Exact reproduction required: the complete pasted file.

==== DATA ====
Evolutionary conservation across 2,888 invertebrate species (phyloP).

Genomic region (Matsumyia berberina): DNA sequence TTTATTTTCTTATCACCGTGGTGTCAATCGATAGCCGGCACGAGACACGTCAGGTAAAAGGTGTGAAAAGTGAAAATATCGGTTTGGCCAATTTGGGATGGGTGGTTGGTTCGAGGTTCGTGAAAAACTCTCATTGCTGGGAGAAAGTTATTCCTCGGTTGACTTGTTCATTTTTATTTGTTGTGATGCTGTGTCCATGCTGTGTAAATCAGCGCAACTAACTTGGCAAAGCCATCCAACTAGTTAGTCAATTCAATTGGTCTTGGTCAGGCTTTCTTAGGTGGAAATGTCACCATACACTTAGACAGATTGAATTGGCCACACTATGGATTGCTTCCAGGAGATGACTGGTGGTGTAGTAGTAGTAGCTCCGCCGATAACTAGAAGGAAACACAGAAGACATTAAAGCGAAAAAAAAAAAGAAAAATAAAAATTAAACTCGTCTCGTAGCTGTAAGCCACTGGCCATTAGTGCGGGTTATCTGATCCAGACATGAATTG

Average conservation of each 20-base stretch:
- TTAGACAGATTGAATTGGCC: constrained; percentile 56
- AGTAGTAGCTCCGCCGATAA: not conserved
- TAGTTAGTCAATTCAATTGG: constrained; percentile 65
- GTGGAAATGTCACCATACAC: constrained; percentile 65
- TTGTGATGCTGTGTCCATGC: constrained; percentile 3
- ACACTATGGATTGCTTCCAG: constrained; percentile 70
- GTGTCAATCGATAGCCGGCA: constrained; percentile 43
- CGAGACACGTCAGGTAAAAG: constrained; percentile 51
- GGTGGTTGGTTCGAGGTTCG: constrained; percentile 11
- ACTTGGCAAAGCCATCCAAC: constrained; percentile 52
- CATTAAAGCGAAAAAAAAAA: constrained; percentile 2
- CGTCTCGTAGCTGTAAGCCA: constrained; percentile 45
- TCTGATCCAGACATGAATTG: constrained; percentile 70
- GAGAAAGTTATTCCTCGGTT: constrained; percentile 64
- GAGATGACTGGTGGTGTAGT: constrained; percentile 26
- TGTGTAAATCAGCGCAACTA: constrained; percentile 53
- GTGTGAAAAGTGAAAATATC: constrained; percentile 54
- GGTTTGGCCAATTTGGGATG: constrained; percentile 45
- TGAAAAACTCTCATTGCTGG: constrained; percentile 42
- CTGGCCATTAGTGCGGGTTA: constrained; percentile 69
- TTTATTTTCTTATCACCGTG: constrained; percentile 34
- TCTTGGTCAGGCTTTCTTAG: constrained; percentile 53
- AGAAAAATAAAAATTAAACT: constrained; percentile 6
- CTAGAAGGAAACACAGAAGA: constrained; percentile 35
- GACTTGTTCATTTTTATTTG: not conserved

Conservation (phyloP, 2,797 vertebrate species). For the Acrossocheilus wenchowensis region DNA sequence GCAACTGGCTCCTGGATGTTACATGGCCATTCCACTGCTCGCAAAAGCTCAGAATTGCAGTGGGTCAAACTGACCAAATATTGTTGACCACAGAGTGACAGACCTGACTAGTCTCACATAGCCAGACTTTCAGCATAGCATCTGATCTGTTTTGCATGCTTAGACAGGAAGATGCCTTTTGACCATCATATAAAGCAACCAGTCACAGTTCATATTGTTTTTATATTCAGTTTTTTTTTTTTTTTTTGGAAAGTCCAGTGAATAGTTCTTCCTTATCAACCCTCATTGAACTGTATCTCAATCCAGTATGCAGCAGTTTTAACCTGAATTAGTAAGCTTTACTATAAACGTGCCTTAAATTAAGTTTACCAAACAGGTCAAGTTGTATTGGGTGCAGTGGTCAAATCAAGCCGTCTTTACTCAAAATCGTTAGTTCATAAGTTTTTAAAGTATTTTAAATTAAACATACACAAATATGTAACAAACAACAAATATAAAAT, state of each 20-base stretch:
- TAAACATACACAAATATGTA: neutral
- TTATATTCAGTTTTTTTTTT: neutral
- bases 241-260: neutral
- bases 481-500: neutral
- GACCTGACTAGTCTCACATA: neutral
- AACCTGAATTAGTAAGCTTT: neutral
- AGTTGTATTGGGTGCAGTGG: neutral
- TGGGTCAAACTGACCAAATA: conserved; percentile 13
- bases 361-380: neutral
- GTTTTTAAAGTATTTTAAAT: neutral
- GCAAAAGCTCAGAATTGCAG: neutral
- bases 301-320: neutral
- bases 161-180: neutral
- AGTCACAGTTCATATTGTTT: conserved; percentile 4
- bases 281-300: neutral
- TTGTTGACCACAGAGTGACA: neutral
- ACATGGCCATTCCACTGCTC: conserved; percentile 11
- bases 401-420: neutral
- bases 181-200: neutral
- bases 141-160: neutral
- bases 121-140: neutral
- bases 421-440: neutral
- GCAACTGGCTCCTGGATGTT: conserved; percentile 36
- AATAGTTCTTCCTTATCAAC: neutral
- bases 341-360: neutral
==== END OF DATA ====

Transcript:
Evolutionary conservation across 2,888 invertebrate species (phyloP).

Genomic region (Matsumyia berberina): DNA sequence TTTATTTTCTTATCACCGTGGTGTCAATCGATAGCCGGCACGAGACACGTCAGGTAAAAGGTGTGAAAAGTGAAAATATCGGTTTGGCCAATTTGGGATGGGTGGTTGGTTCGAGGTTCGTGAAAAACTCTCATTGCTGGGAGAAAGTTATTCCTCGGTTGACTTGTTCATTTTTATTTGTTGTGATGCTGTGTCCATGCTGTGTAAATCAGCGCAACTAACTTGGCAAAGCCATCCAACTAGTTAGTCAATTCAATTGGTCTTGGTCAGGCTTTCTTAGGTGGAAATGTCACCATACACTTAGACAGATTGAATTGGCCACACTATGGATTGCTTCCAGGAGATGACTGGTGGTGTAGTAGTAGTAGCTCCGCCGATAACTAGAAGGAAACACAGAAGACATTAAAGCGAAAAAAAAAAAGAAAAATAAAAATTAAACTCGTCTCGTAGCTGTAAGCCACTGGCCATTAGTGCGGGTTATCTGATCCAGACATGAATTG

Average conservation of each 20-base stretch:
- TTAGACAGATTGAATTGGCC: constrained; percentile 56
- AGTAGTAGCTCCGCCGATAA: not conserved
- TAGTTAGTCAATTCAATTGG: constrained; percentile 65
- GTGGAAATGTCACCATACAC: constrained; percentile 65
- TTGTGATGCTGTGTCCATGC: constrained; percentile 3
- ACACTATGGATTGCTTCCAG: constrained; percentile 70
- GTGTCAATCGATAGCCGGCA: constrained; percentile 43
- CGAGACACGTCAGGTAAAAG: constrained; percentile 51
- GGTGGTTGGTTCGAGGTTCG: constrained; percentile 11
- ACTTGGCAAAGCCATCCAAC: constrained; percentile 52
- CATTAAAGCGAAAAAAAAAA: constrained; percentile 2
- CGTCTCGTAGCTGTAAGCCA: constrained; percentile 45
- TCTGATCCAGACATGAATTG: constrained; percentile 70
- GAGAAAGTTATTCCTCGGTT: constrained; percentile 64
- GAGATGACTGGTGGTGTAGT: constrained; percentile 26
- TGTGTAAATCAGCGCAACTA: constrained; percentile 53
- GTGTGAAAAGTGAAAATATC: constrained; percentile 54
- GGTTTGGCCAATTTGGGATG: constrained; percentile 45
- TGAAAAACTCTCATTGCTGG: constrained; percentile 42
- CTGGCCATTAGTGCGGGTTA: constrained; percentile 69
- TTTATTTTCTTATCACCGTG: constrained; percentile 34
- TCTTGGTCAGGCTTTCTTAG: constrained; percentile 53
- AGAAAAATAAAAATTAAACT: constrained; percentile 6
- CTAGAAGGAAACACAGAAGA: constrained; percentile 35
- GACTTGTTCATTTTTATTTG: not conserved

Conservation (phyloP, 2,797 vertebrate species). For the Acrossocheilus wenchowensis region DNA sequence GCAACTGGCTCCTGGATGTTACATGGCCATTCCACTGCTCGCAAAAGCTCAGAATTGCAGTGGGTCAAACTGACCAAATATTGTTGACCACAGAGTGACAGACCTGACTAGTCTCACATAGCCAGACTTTCAGCATAGCATCTGATCTGTTTTGCATGCTTAGACAGGAAGATGCCTTTTGACCATCATATAAAGCAACCAGTCACAGTTCATATTGTTTTTATATTCAGTTTTTTTTTTTTTTTTTGGAAAGTCCAGTGAATAGTTCTTCCTTATCAACCCTCATTGAACTGTATCTCAATCCAGTATGCAGCAGTTTTAACCTGAATTAGTAAGCTTTACTATAAACGTGCCTTAAATTAAGTTTACCAAACAGGTCAAGTTGTATTGGGTGCAGTGGTCAAATCAAGCCGTCTTTACTCAAAATCGTTAGTTCATAAGTTTTTAAAGTATTTTAAATTAAACATACACAAATATGTAACAAACAACAAATATAAAAT, state of each 20-base stretch:
- TAAACATACACAAATATGTA: neutral
- TTATATTCAGTTTTTTTTTT: neutral
- bases 241-260: neutral
- bases 481-500: neutral
- GACCTGACTAGTCTCACATA: neutral
- AACCTGAATTAGTAAGCTTT: neutral
- AGTTGTATTGGGTGCAGTGG: neutral
- TGGGTCAAACTGACCAAATA: conserved; percentile 13
- bases 361-380: neutral
- GTTTTTAAAGTATTTTAAAT: neutral
- GCAAAAGCTCAGAATTGCAG: neutral
- bases 301-320: neutral
- bases 161-180: neutral
- AGTCACAGTTCATATTGTTT: conserved; percentile 4
- bases 281-300: neutral
- TTGTTGACCACAGAGTGACA: neutral
- ACATGGCCATTCCACTGCTC: conserved; percentile 11
- bases 401-420: neutral
- bases 181-200: neutral
- bases 141-160: neutral
- bases 121-140: neutral
- bases 421-440: neutral
- GCAACTGGCTCCTGGATGTT: conserved; percentile 36
- AATAGTTCTTCCTTATCAAC: neutral
- bases 341-360: neutral